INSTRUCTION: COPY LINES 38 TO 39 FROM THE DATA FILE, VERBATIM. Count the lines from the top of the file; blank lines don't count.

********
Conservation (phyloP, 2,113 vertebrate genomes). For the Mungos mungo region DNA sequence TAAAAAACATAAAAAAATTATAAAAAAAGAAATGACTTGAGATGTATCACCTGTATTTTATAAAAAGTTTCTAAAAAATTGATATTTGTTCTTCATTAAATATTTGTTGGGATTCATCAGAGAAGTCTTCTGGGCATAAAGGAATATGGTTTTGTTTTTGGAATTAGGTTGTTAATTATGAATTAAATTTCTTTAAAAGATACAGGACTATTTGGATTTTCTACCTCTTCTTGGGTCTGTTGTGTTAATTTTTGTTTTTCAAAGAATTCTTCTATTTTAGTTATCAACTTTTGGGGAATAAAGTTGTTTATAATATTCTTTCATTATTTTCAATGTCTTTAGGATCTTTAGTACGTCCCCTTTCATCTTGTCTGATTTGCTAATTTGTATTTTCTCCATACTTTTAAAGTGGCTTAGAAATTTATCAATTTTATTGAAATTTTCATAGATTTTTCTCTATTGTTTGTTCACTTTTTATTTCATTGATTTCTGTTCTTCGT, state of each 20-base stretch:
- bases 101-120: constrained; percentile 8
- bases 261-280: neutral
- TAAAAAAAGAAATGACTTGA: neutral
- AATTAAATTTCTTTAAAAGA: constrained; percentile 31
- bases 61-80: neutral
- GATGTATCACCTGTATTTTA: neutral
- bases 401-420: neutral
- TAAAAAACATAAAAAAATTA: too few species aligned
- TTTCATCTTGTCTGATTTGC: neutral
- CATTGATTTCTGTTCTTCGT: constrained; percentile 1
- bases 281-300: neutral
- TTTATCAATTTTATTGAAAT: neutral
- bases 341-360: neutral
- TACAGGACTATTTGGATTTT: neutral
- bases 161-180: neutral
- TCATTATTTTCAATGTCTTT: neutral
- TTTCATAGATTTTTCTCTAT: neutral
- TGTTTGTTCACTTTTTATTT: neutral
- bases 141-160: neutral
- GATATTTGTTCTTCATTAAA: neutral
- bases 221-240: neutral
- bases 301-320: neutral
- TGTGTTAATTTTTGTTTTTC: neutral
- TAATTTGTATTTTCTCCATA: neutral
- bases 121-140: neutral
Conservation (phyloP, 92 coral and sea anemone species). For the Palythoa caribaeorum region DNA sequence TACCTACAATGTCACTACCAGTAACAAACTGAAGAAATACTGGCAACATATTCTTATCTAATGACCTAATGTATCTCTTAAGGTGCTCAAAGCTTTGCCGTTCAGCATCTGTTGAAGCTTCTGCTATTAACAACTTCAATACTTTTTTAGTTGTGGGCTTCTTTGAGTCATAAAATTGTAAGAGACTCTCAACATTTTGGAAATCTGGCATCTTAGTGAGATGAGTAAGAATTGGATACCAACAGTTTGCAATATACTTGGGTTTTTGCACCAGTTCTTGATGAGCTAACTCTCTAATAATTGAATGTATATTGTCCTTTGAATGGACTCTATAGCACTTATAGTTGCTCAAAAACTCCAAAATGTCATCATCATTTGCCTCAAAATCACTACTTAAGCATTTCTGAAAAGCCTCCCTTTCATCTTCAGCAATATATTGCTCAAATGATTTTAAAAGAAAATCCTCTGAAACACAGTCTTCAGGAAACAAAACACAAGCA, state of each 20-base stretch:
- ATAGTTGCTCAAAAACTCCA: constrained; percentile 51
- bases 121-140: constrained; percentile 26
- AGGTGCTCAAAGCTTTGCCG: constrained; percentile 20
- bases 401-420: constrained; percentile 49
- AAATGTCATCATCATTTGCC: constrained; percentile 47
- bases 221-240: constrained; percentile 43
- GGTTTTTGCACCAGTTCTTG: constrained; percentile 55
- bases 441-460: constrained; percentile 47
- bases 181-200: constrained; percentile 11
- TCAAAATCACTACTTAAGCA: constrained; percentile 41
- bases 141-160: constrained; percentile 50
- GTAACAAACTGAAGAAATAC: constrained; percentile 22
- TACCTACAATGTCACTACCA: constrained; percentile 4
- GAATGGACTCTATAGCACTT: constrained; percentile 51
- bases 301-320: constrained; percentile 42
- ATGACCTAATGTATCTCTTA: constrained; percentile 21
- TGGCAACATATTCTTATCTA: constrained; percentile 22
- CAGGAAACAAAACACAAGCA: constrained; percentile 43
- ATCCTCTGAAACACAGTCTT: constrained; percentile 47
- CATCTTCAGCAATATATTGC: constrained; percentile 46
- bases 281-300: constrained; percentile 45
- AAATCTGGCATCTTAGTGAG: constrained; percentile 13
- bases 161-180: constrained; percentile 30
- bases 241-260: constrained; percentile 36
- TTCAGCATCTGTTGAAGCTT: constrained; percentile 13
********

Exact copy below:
- bases 141-160: constrained; percentile 50
- GTAACAAACTGAAGAAATAC: constrained; percentile 22